I find it interesting to look back and connect the dots which led to my recovery, to identify the key moments or decisions which put me on a path to mental clarity. As Steve Jobs highlighted, I can only really see these connections now, having the benefit of hindsight.
In October 2011 I read a book my Mum gave me called “Manhood” by Steve Biddulph (Amazon link) which I thoroughly recommend that everyone read, male or female. The book demonstrated to me that the “big boys don’t cry” mentality that many men are brought up with is both unhealthy and destructive. I read this book and I loved it. It empowered me to realise that many of the fears and insecurities that I had secretly harboured my whole life were normal and nothing to be ashamed of. This was the first major dot.
At that time I was actively seeking remedies for my brain fog. My wife and I visited the Mind, Body & Spirit expo in Sydney’s Darling Harbour in late 2011 to see what alternative remedies might be available. As I walked through the stalls of clairvoyants, candle sellers and yoga practitioners, I noticed Steve Biddulph’s book on the shelf of a rather nondescript stall. My interest was piqued so I asked the two men running the stall what their organisation was about. It turned out that they were promoting the Mankind Project (MKP), a not-for-profit group which helps men to be the best they can be through collaboration with other men. I know the idea of this kind of group would freak most Australian men out. I can imagine the eyes rolling because I think I would have done exactly that five years ago. Check out their website which provides a lot more information about the work they do and the personal development that can be achieved.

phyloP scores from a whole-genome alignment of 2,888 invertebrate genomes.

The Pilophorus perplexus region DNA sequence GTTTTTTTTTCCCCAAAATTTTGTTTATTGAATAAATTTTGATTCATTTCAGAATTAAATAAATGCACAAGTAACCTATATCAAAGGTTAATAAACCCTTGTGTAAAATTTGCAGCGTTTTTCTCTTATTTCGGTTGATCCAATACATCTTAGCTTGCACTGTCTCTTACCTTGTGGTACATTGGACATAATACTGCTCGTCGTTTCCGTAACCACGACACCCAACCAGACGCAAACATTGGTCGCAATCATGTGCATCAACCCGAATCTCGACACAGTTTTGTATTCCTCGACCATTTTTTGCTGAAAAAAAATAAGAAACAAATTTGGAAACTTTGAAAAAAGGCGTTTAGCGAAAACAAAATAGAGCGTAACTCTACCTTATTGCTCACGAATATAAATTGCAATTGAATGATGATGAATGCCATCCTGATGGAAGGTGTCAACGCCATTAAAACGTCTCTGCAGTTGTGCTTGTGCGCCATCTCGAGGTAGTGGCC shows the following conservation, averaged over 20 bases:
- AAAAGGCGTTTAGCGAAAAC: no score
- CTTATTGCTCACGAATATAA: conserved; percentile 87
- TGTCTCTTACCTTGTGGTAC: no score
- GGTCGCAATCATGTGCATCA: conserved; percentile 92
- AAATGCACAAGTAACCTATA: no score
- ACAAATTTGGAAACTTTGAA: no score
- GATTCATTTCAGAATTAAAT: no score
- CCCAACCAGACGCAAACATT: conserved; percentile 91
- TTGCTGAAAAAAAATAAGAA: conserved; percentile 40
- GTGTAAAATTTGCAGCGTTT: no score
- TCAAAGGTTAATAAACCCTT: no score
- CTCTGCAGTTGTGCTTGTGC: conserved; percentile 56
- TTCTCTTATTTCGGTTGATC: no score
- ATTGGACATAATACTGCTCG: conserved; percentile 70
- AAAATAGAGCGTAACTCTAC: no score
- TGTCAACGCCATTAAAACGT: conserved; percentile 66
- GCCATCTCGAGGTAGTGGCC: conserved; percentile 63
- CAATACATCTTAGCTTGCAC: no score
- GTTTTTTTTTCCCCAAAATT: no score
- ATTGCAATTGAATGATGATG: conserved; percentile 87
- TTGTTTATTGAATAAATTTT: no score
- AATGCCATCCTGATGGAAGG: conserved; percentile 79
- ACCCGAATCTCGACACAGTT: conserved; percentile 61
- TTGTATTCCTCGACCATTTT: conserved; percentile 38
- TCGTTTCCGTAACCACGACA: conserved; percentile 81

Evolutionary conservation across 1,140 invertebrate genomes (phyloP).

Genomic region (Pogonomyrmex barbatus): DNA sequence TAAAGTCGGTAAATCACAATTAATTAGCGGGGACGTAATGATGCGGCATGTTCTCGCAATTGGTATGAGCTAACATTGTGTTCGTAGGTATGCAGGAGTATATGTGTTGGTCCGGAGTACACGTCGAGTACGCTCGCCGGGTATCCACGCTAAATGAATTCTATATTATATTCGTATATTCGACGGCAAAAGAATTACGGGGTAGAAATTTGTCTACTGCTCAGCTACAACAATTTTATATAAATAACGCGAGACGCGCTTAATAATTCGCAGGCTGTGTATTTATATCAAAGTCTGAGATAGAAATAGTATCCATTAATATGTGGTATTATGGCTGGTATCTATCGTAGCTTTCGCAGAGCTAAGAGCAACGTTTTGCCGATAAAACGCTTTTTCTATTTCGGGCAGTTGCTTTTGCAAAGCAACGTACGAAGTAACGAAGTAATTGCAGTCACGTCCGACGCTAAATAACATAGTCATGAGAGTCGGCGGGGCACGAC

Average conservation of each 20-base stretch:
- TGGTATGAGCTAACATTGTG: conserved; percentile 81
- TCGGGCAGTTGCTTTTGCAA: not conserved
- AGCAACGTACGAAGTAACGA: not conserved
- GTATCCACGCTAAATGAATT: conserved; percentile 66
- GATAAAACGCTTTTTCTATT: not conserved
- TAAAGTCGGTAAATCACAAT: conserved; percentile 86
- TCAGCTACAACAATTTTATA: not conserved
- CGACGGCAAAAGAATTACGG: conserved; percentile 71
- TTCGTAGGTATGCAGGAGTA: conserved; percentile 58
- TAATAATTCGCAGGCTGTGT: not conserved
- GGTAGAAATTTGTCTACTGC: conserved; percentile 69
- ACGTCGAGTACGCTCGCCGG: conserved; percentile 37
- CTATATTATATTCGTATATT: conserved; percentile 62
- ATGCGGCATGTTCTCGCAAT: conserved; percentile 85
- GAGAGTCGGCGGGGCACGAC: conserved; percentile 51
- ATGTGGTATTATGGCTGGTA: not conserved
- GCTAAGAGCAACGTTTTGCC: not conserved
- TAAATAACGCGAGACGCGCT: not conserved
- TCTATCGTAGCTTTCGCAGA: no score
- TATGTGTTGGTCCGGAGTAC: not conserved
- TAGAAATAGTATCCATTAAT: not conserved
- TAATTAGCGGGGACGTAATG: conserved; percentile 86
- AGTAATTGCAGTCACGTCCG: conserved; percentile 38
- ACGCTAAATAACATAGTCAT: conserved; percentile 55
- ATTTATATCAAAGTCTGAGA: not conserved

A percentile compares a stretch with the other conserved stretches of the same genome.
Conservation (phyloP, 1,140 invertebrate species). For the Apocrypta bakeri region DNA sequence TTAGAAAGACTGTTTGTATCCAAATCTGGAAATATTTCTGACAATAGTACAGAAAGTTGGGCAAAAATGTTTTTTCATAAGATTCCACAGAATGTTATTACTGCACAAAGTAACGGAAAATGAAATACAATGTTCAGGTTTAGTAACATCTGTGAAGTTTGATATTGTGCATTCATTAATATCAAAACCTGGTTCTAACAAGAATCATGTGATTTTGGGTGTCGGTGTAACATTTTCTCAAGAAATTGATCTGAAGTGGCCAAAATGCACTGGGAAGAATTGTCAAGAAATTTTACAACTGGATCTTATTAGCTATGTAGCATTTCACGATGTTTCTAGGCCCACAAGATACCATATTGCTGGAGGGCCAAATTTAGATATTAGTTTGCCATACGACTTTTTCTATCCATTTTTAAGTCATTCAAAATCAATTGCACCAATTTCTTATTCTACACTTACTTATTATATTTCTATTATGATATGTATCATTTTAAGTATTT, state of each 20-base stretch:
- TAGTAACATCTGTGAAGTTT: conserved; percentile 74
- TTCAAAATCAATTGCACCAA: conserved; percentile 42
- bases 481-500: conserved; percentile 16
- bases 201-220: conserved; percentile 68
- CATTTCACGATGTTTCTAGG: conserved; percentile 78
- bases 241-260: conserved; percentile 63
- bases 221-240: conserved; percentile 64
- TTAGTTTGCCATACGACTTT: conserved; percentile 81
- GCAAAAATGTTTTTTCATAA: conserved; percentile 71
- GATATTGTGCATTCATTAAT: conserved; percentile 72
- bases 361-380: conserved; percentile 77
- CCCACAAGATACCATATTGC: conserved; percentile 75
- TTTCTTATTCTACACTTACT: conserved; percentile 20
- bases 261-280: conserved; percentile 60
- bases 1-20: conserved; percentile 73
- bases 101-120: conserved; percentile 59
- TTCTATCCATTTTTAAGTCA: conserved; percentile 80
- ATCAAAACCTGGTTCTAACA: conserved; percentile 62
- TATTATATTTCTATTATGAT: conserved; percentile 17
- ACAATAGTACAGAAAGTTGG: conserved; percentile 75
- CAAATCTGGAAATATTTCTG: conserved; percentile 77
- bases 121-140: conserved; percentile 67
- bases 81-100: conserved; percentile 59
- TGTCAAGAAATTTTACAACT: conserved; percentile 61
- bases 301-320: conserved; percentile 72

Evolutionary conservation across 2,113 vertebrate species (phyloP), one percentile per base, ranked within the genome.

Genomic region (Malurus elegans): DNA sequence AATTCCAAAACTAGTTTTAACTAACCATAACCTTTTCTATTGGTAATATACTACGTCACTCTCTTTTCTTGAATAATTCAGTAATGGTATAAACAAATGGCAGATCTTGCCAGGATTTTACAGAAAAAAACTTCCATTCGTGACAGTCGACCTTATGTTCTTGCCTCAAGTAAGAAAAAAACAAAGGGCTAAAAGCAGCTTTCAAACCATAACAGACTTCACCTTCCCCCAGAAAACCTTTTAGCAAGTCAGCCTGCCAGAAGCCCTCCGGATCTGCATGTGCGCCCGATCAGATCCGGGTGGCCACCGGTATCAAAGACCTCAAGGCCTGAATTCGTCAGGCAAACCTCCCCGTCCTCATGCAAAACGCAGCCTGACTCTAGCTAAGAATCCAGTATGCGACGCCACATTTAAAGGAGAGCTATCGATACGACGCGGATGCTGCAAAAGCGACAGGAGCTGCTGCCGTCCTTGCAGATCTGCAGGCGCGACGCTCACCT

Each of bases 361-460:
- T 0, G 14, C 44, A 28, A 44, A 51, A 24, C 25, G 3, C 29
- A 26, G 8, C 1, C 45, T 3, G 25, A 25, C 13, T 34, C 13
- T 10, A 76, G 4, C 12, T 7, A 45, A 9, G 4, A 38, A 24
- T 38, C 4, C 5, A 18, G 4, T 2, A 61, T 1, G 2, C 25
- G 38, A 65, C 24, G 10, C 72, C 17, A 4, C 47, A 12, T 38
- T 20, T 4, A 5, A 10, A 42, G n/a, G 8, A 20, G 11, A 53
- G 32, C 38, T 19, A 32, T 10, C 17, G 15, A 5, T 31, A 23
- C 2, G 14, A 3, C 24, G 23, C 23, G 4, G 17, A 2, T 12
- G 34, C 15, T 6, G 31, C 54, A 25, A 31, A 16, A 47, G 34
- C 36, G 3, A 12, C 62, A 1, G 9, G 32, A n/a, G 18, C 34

So I gave the guys at the stall my email address. I hadn’t heard anything for about four months when I received an email telling me about an upcoming New Warriors Adventure Training weekend. I really felt I needed some type of transformation at that time so I signed up with little hesitation. The weekend was transformative, I met some very interesting people and learned a lot about life. One of the men I met during the weekend mentioned to me that his son had had some medical issues and had been treated by a terrific doctor who practiced integrative medicine. Weeks later he gave me this doctor’s details.
About four months later, after much deliberation, I decided to quit the job I had spent the previous 18 months working in. I felt stressed and really wasn’t enjoying what I was doing. I needed a break. When I gave my notice, my boss’ boss made the compassionate and supportive decision to give me a month’s paid leave to consider what I wanted to do next, within the company or without, no strings attached.
I took a few days away from my family in the Blue Mountains to get my thoughts together, as best I could under the cloud of my spaghetti head. I read a book on how to find fulfilling work and wrote a list of all the things I should do to find a more enjoyable career and to get my head straight. One of those things was to visit the doctor to whom I was referred.
I made an appointment to see the integrative medical practitioner, Marilyn Golden, on Sydney’s lower north shore. It took me two years to get to this point and my two visits to see her changed my life, and quickly. Within a week of my first appointment I felt so much better. It took another 18 months to get back to perfect (if there is such a thing) but the changes were dramatic. I will write more about my treatment in other posts.